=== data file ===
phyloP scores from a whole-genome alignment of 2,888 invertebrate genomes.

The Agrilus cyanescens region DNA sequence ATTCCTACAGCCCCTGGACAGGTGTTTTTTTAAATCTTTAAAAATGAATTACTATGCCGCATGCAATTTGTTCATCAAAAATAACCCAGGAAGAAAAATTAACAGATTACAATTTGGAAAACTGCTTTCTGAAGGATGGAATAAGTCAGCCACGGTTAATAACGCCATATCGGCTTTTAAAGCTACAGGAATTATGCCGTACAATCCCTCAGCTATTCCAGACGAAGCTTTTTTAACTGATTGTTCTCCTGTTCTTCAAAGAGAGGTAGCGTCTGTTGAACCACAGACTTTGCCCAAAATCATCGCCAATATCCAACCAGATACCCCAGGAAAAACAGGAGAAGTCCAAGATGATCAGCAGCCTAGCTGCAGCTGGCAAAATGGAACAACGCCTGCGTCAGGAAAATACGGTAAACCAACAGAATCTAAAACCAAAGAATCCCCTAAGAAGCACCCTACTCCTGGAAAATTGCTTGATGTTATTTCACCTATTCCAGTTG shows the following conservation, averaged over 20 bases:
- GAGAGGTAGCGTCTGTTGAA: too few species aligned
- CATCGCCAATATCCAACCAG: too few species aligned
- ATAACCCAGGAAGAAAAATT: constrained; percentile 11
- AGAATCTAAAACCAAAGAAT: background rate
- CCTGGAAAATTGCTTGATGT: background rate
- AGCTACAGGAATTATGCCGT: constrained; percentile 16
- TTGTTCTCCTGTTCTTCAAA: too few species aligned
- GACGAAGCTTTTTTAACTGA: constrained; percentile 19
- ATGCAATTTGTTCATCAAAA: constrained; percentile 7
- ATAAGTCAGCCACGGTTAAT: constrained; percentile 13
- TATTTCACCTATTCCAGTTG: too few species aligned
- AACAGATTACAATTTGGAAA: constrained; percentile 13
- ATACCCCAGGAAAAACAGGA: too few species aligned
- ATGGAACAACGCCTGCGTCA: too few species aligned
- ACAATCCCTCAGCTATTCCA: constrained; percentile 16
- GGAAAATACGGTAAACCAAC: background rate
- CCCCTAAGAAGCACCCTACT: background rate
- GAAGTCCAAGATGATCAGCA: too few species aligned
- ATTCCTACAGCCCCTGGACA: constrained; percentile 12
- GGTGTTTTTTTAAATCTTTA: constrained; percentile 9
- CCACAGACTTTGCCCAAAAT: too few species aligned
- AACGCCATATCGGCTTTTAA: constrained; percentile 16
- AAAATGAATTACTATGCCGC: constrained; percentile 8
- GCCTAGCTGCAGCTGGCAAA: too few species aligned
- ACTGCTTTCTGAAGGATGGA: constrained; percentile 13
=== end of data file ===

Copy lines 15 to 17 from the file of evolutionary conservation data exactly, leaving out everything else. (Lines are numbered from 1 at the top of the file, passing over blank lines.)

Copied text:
- ATACCCCAGGAAAAACAGGA: too few species aligned
- ATGGAACAACGCCTGCGTCA: too few species aligned
- ACAATCCCTCAGCTATTCCA: constrained; percentile 16